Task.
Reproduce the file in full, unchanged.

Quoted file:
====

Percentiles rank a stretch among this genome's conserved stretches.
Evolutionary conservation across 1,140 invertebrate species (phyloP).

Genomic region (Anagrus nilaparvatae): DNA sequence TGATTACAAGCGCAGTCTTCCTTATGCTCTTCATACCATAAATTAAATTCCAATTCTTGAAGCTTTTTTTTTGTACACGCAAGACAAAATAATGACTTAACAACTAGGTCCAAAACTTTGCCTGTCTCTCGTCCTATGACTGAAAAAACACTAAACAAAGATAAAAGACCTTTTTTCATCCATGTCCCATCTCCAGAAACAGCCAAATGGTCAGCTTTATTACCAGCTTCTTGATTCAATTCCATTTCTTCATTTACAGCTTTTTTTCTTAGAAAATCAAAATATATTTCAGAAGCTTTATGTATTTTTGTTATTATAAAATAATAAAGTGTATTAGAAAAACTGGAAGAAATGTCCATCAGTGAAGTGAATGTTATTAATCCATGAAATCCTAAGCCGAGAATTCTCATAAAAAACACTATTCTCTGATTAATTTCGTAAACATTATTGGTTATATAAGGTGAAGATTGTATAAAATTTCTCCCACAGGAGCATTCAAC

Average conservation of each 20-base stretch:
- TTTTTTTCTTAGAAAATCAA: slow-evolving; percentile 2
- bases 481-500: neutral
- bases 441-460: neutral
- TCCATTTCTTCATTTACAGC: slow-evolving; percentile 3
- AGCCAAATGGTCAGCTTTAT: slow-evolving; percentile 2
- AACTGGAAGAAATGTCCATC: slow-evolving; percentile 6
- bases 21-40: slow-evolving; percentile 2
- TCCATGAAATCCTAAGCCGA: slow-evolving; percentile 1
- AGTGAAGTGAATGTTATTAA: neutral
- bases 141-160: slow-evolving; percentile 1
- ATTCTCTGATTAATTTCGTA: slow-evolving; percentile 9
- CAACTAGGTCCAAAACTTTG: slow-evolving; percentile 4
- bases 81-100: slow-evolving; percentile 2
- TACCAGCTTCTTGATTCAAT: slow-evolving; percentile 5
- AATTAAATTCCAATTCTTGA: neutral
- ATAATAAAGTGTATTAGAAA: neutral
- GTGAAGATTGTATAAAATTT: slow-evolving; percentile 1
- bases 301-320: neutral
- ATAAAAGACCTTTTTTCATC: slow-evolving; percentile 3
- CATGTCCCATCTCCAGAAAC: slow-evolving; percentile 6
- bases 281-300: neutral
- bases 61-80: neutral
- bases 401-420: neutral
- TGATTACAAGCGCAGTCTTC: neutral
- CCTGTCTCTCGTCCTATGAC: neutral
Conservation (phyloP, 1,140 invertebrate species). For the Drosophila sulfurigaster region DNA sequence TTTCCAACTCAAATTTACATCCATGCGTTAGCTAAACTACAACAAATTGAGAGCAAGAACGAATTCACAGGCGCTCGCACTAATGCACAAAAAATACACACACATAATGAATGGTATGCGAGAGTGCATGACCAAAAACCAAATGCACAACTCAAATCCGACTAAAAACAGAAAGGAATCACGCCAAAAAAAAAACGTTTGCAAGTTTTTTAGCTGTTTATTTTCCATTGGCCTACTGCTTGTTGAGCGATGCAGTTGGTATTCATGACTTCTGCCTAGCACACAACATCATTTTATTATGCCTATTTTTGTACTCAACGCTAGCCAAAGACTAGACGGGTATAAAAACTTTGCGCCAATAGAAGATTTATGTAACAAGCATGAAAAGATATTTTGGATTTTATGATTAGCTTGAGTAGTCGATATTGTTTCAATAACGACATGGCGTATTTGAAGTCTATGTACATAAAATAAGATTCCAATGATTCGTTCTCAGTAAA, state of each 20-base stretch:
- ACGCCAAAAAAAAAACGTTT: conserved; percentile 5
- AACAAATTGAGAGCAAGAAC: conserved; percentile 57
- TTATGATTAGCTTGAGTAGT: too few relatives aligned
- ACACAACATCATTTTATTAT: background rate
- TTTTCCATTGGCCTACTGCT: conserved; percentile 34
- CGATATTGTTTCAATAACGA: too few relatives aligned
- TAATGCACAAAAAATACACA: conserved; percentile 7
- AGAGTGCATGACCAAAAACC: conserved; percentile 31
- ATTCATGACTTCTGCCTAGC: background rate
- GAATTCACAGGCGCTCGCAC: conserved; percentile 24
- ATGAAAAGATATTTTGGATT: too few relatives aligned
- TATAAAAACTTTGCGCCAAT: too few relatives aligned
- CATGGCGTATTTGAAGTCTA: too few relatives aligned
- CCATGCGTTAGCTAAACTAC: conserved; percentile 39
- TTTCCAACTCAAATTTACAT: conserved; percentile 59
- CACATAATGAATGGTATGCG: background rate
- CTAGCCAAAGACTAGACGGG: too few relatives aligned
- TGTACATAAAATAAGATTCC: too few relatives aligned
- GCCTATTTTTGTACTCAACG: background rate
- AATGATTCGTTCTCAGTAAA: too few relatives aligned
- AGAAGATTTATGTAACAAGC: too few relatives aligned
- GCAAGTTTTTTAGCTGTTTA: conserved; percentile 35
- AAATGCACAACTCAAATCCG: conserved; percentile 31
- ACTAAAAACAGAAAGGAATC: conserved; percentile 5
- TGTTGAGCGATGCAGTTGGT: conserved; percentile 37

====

Percentiles rank a stretch among this genome's conserved stretches.
Evolutionary conservation across 1,140 invertebrate species (phyloP).

Genomic region (Anagrus nilaparvatae): DNA sequence TGATTACAAGCGCAGTCTTCCTTATGCTCTTCATACCATAAATTAAATTCCAATTCTTGAAGCTTTTTTTTTGTACACGCAAGACAAAATAATGACTTAACAACTAGGTCCAAAACTTTGCCTGTCTCTCGTCCTATGACTGAAAAAACACTAAACAAAGATAAAAGACCTTTTTTCATCCATGTCCCATCTCCAGAAACAGCCAAATGGTCAGCTTTATTACCAGCTTCTTGATTCAATTCCATTTCTTCATTTACAGCTTTTTTTCTTAGAAAATCAAAATATATTTCAGAAGCTTTATGTATTTTTGTTATTATAAAATAATAAAGTGTATTAGAAAAACTGGAAGAAATGTCCATCAGTGAAGTGAATGTTATTAATCCATGAAATCCTAAGCCGAGAATTCTCATAAAAAACACTATTCTCTGATTAATTTCGTAAACATTATTGGTTATATAAGGTGAAGATTGTATAAAATTTCTCCCACAGGAGCATTCAAC

Average conservation of each 20-base stretch:
- TTTTTTTCTTAGAAAATCAA: slow-evolving; percentile 2
- bases 481-500: neutral
- bases 441-460: neutral
- TCCATTTCTTCATTTACAGC: slow-evolving; percentile 3
- AGCCAAATGGTCAGCTTTAT: slow-evolving; percentile 2
- AACTGGAAGAAATGTCCATC: slow-evolving; percentile 6
- bases 21-40: slow-evolving; percentile 2
- TCCATGAAATCCTAAGCCGA: slow-evolving; percentile 1
- AGTGAAGTGAATGTTATTAA: neutral
- bases 141-160: slow-evolving; percentile 1
- ATTCTCTGATTAATTTCGTA: slow-evolving; percentile 9
- CAACTAGGTCCAAAACTTTG: slow-evolving; percentile 4
- bases 81-100: slow-evolving; percentile 2
- TACCAGCTTCTTGATTCAAT: slow-evolving; percentile 5
- AATTAAATTCCAATTCTTGA: neutral
- ATAATAAAGTGTATTAGAAA: neutral
- GTGAAGATTGTATAAAATTT: slow-evolving; percentile 1
- bases 301-320: neutral
- ATAAAAGACCTTTTTTCATC: slow-evolving; percentile 3
- CATGTCCCATCTCCAGAAAC: slow-evolving; percentile 6
- bases 281-300: neutral
- bases 61-80: neutral
- bases 401-420: neutral
- TGATTACAAGCGCAGTCTTC: neutral
- CCTGTCTCTCGTCCTATGAC: neutral
Conservation (phyloP, 1,140 invertebrate species). For the Drosophila sulfurigaster region DNA sequence TTTCCAACTCAAATTTACATCCATGCGTTAGCTAAACTACAACAAATTGAGAGCAAGAACGAATTCACAGGCGCTCGCACTAATGCACAAAAAATACACACACATAATGAATGGTATGCGAGAGTGCATGACCAAAAACCAAATGCACAACTCAAATCCGACTAAAAACAGAAAGGAATCACGCCAAAAAAAAAACGTTTGCAAGTTTTTTAGCTGTTTATTTTCCATTGGCCTACTGCTTGTTGAGCGATGCAGTTGGTATTCATGACTTCTGCCTAGCACACAACATCATTTTATTATGCCTATTTTTGTACTCAACGCTAGCCAAAGACTAGACGGGTATAAAAACTTTGCGCCAATAGAAGATTTATGTAACAAGCATGAAAAGATATTTTGGATTTTATGATTAGCTTGAGTAGTCGATATTGTTTCAATAACGACATGGCGTATTTGAAGTCTATGTACATAAAATAAGATTCCAATGATTCGTTCTCAGTAAA, state of each 20-base stretch:
- ACGCCAAAAAAAAAACGTTT: conserved; percentile 5
- AACAAATTGAGAGCAAGAAC: conserved; percentile 57
- TTATGATTAGCTTGAGTAGT: too few relatives aligned
- ACACAACATCATTTTATTAT: background rate
- TTTTCCATTGGCCTACTGCT: conserved; percentile 34
- CGATATTGTTTCAATAACGA: too few relatives aligned
- TAATGCACAAAAAATACACA: conserved; percentile 7
- AGAGTGCATGACCAAAAACC: conserved; percentile 31
- ATTCATGACTTCTGCCTAGC: background rate
- GAATTCACAGGCGCTCGCAC: conserved; percentile 24
- ATGAAAAGATATTTTGGATT: too few relatives aligned
- TATAAAAACTTTGCGCCAAT: too few relatives aligned
- CATGGCGTATTTGAAGTCTA: too few relatives aligned
- CCATGCGTTAGCTAAACTAC: conserved; percentile 39
- TTTCCAACTCAAATTTACAT: conserved; percentile 59
- CACATAATGAATGGTATGCG: background rate
- CTAGCCAAAGACTAGACGGG: too few relatives aligned
- TGTACATAAAATAAGATTCC: too few relatives aligned
- GCCTATTTTTGTACTCAACG: background rate
- AATGATTCGTTCTCAGTAAA: too few relatives aligned
- AGAAGATTTATGTAACAAGC: too few relatives aligned
- GCAAGTTTTTTAGCTGTTTA: conserved; percentile 35
- AAATGCACAACTCAAATCCG: conserved; percentile 31
- ACTAAAAACAGAAAGGAATC: conserved; percentile 5
- TGTTGAGCGATGCAGTTGGT: conserved; percentile 37